Mindset

Purse Candy

Purse candy is the name I came up with to describe the phenomenon of finding a treat in my purse days or weeks after buying it, having completely forgotten about the purchase.

Is it just me?

I wanted to write about it since there is a lesson to be learned. But, that lesson only comes from being conscious of my decision-making process.

When I think back to the purchases, I recognize a few things were going on in my head:

  • Oh, I want that.
  • A treat would be nice.
  • I should probably buy it.

But what I was not hearing was:

  • You aren’t really hungry right now.
  • You don’t need this treat.
  • This isn’t a limited time offer – the treat will always be accessible for a time when you are actually hungry or when it’s worth it.

And since I was not hungry and I didn’t need the treat in that moment, it went in the purse. Then it was forgotten.

When I eventually find the treat, say for example, a pack of Justin’s peanut butter cups, I have mixed emotions, and it would sound a little something like this in my head:

First: “Oh ya! Nice. I completely forgot. Now I have an unexpected treat.”

Second: “Hmm. I guess I really didn’t need to buy this if it’s been in here for days and I never noticed. I feel a bit foolish. I probably don’t need this now either.”

Third: “Yum. That was tasty.”

The Lesson

Maybe you don’t find treats in your purse. Maybe you don’t even have a purse. But, maybe your ‘purse candy’ is finding treats in your home that you had completely forgotten about. Or in the office or the car.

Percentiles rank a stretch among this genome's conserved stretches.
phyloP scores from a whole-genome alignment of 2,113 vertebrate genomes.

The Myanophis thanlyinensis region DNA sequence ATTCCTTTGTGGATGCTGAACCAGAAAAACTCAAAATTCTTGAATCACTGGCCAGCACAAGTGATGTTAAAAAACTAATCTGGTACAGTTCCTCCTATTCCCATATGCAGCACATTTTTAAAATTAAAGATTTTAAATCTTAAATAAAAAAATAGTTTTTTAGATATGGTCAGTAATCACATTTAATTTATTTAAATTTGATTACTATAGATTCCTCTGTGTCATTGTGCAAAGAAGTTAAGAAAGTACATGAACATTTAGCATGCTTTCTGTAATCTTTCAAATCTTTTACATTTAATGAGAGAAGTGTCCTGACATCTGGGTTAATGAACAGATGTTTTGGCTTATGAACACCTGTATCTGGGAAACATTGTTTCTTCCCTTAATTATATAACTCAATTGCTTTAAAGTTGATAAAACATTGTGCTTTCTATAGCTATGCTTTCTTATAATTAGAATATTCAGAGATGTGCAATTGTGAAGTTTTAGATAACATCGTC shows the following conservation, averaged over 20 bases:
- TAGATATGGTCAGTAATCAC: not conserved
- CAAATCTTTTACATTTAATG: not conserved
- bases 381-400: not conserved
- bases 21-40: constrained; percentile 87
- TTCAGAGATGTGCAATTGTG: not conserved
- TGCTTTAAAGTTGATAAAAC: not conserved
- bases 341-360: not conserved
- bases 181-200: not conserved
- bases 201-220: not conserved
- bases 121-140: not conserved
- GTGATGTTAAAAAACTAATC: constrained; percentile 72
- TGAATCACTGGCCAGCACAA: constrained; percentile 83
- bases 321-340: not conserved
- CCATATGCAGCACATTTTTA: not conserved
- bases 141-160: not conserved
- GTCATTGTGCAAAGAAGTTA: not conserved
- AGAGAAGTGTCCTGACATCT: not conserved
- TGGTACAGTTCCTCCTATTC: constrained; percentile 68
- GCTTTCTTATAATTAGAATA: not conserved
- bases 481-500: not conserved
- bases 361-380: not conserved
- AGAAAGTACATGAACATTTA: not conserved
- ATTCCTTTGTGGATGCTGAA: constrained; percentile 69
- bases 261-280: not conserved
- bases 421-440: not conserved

Regardless, the lesson is similar.

You must not have cared too much about the treat if the moment it was out of sight, you didn’t miss it.

So, let it be a lesson for future you. When you are faced with the option of a treat and you hear an excited inner voice… listen for the rest of the inner voice – the one that knows whether this treat is actually worth it. Sometimes it is. I’m not anti-treat. But it should come from a conscious, deliberate place. A mindset in which you really pay attention. Be present. Listen for the answers to the questions:

Am I hungry?  Is this special?  It is worth it?

I’m guessing more often than not, the treat is not special and will probably still be available if, in the future, you still want it.

And, if you do stumble across some purse candy, choose to hear the lesson. There is no reason to feel ashamed or be hard on yourself. It’s a lesson. Learn from it.

I don’t doubt I will continue to occasionally discover forgotten treats. But I do believe it will happen less if I continue to pay attention and stay present in my decision-making. And, maybe, like the last time this happened, I will give it away.